Whatever the weather, the smoke of battle never cleared. In November, on the anniversary of my grandfather’s death, my mother lit a Yartzheit memorial candle in a glass. I believe she prayed. “What would happen,” I asked, “if I blew out the flame?” My mother’s face saddened that I should ask such an unspeakable question, but she knew my ways. “That would be a sin.” She almost never used that word. Now I knew there was a second sin—the first, the greater sin, wasting food. A proper satyr, sin was my pie in the sky. I knew that in one evening Alcibiades had cut the penises off half the herms in Athens. I scouted the neighborhood, and in one evening, with our nineteenth-century American candlesnuffer, I put out the flames of seven Yahrzeit candles. I came across a magazine called Twice a Year that introduced me to Rimbaud, Lorca, Wallace Stevens; they taught me how to survive. Out of a bar of Ivory soap I carved a Virgin Mother with a baby satyr in her lap, then another virgin with a unicorn in her lap. My thought was the unicorn represented, not Christ, but my savior—poetry. I cut school and went two or three days a week to the main reading room of the Forty-second Street Library (a satyr among lions), or the Museum of Modern Art, or to the Apollo Theater to see foreign films. I smoked five-cent Headline cigars. One romantic evening I called my father a sadist (the first shot of the fourth Punic War). It was then I was banished from Jackson Heights forever.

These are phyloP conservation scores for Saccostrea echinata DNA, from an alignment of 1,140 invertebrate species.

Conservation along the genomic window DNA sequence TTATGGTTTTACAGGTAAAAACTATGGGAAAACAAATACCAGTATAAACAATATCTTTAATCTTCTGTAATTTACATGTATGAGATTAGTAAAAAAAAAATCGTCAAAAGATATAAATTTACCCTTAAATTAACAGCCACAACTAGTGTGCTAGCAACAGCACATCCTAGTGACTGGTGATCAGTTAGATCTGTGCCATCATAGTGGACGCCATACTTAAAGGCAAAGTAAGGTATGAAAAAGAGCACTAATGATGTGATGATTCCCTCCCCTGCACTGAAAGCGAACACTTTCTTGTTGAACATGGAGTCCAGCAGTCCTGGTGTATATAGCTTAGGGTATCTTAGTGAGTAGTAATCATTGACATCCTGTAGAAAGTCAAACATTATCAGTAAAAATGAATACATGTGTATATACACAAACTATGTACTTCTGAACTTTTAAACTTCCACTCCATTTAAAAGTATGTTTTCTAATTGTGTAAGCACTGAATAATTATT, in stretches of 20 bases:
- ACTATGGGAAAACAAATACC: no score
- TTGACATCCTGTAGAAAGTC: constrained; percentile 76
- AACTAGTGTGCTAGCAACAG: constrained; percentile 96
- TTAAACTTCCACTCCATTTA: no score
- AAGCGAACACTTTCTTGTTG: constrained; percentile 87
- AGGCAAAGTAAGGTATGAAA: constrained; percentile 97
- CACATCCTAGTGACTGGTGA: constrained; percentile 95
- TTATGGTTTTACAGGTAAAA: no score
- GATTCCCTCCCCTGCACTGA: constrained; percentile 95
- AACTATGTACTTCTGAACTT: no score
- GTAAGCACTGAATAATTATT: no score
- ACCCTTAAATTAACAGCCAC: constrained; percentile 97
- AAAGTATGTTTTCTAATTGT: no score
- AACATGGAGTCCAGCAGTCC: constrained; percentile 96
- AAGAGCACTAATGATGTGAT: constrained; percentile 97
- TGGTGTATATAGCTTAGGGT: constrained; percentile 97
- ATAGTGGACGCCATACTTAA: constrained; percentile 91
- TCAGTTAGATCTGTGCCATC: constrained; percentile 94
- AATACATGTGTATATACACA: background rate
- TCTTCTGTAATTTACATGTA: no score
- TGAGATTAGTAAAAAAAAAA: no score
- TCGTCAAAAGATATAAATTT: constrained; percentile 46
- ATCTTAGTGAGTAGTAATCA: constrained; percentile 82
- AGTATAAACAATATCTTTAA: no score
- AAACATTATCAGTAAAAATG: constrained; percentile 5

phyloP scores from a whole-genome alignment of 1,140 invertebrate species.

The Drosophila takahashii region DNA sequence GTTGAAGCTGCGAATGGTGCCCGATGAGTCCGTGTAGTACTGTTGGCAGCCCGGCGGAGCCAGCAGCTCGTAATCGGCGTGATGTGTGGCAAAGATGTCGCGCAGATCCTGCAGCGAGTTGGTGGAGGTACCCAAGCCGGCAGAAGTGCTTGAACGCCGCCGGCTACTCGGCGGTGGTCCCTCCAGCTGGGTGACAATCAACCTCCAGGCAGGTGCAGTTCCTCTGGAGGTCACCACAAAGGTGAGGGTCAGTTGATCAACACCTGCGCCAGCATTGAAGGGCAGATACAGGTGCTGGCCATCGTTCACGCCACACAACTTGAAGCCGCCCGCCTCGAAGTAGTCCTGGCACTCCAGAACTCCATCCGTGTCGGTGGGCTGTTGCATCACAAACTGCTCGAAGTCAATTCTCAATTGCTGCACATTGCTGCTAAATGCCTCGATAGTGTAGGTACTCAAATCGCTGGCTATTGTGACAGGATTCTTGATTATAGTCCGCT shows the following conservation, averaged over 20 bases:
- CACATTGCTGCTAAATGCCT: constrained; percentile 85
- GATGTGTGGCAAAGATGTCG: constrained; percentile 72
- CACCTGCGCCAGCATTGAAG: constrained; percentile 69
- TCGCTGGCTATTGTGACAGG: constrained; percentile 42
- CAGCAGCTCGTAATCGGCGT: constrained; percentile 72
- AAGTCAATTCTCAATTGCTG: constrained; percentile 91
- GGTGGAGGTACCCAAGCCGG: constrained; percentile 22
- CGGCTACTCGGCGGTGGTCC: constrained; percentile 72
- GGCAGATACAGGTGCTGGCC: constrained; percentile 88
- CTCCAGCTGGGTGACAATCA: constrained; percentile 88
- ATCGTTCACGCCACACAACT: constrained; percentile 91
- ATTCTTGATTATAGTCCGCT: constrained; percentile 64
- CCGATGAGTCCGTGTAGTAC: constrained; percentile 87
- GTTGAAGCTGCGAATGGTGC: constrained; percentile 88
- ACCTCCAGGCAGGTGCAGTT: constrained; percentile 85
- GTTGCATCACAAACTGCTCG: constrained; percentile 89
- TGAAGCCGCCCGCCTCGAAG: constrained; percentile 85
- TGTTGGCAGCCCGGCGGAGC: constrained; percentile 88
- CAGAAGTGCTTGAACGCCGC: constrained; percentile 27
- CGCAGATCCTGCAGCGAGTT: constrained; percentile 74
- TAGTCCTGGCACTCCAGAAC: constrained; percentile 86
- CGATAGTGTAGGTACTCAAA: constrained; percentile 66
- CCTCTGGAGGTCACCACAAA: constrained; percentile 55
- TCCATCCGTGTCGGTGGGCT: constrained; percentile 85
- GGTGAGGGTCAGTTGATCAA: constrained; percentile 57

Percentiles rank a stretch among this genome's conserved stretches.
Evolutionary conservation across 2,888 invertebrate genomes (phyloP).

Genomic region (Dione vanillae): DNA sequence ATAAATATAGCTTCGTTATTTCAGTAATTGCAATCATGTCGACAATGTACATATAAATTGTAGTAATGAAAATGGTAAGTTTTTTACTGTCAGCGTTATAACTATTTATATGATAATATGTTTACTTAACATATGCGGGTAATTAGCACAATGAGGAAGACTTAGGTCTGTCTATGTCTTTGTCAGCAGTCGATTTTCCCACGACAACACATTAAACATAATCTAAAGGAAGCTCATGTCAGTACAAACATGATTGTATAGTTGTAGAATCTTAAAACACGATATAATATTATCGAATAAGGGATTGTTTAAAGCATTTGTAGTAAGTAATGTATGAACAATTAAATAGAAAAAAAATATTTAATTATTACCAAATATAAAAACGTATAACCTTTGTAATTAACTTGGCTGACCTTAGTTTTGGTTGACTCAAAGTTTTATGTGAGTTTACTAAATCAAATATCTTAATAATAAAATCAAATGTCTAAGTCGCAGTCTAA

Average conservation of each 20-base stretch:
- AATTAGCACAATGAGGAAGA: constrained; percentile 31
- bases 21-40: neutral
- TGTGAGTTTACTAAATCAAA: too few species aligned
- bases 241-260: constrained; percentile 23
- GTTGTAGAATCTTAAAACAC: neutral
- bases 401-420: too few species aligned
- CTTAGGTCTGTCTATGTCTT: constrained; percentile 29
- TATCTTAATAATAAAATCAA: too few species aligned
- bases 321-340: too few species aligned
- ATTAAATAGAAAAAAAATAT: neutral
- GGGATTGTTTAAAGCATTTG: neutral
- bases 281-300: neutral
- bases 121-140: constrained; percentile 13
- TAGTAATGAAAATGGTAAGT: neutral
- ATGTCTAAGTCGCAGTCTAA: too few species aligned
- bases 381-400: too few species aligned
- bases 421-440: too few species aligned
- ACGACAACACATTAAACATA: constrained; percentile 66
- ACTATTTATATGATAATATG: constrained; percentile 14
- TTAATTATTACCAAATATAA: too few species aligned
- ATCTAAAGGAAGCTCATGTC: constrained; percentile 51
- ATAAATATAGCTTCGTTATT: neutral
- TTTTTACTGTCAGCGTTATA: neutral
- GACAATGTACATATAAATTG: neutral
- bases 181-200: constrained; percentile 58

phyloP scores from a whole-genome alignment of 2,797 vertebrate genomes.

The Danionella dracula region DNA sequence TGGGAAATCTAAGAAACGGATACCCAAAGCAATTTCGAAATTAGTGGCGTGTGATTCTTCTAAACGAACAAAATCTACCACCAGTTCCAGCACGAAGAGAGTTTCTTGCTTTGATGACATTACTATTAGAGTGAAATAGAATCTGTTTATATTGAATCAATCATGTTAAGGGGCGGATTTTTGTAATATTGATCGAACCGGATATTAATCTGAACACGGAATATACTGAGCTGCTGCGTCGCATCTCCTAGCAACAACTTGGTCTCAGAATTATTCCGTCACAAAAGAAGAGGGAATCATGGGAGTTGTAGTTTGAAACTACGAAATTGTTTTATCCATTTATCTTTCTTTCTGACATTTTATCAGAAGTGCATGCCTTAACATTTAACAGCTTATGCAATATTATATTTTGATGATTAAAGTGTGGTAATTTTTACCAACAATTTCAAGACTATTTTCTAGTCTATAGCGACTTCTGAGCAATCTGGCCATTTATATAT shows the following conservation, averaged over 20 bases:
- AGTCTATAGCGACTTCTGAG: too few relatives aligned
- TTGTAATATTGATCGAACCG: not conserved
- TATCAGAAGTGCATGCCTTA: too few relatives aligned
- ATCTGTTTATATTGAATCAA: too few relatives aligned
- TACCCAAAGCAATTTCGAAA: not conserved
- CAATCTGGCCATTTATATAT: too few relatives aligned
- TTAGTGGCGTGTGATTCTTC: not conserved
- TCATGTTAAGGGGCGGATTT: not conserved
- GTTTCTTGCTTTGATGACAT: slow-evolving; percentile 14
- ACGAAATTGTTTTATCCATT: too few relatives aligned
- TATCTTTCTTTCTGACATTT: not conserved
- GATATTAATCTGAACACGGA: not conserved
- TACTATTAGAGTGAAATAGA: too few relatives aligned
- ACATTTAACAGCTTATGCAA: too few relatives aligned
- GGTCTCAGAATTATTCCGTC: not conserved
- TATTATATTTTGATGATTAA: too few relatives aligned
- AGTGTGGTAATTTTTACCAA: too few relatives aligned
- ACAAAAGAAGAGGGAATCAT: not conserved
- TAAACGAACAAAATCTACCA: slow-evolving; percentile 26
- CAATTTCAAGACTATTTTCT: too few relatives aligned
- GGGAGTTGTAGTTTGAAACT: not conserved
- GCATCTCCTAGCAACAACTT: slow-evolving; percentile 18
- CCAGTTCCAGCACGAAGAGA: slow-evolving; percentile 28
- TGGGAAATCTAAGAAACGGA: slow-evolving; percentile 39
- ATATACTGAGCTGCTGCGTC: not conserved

Hard years. I learned to disguise myself to earn a living. Wherever I went I carried my desperately thin production of poems and Wallace Stevens. I was sure Hitler was anti-satyr. I joined the Navy at seventeen. A sword wound and the G.I. Bill got me through college in style. I had a recurring nightmare that, like the satyr Marsyas, I was flayed—just for being a satyr, for no reason at all, not for challenging Apollo at music. I leapt around graduate women’s dorms, broke windows and doors. Police were called. I was expelled for “subversive activity.” Now history: I was hired by a detective agency to spy on organizing workers. I became a counterspy for Local 65. I sang in a band, played the bass, waited on tables; I was a sailor on a Greek merchant ship (I got the job through Rae Dalven, the translator of Cavafy); I grazed a while at New Directions; for mysterious reasons, Dylan Thomas and I became passionate friends—I loved his poetry and his deep-throated Christianity. I remember his saying “the truth doesn’t hurt.” He could and would talk intimately to anyone, regardless of class or education, not a habit of American or English intellectuals. He drank, he told me, because he wasn’t useful, which I understood to mean he could not relieve human suffering. Anyone who really cared about him knew how profoundly and simply Christian he was. Dickens was a favorite teacher. He gave away the shirt off his back. The turtleneck sweater Dylan wore in that picture was mine, knitted for me by my Aunt Tilly. We discovered an Italian funeral home on Bleecker Street where, after the bars closed at 4 a.m., we drank whiskey on a gold and onyx coffin. He introduced me to Theodore Roethke, his second-favorite living American poet. His favorite was e.e. cummings—“he can write about anything.” Dylan, Ted and I spent an evening with townspeople from Laugharne, trolls who whitewashed the town. What a concert of Welsh accents and laughter. Dylan had his boathouse, Roethke his greenhouse, I had my apartment house in Queens.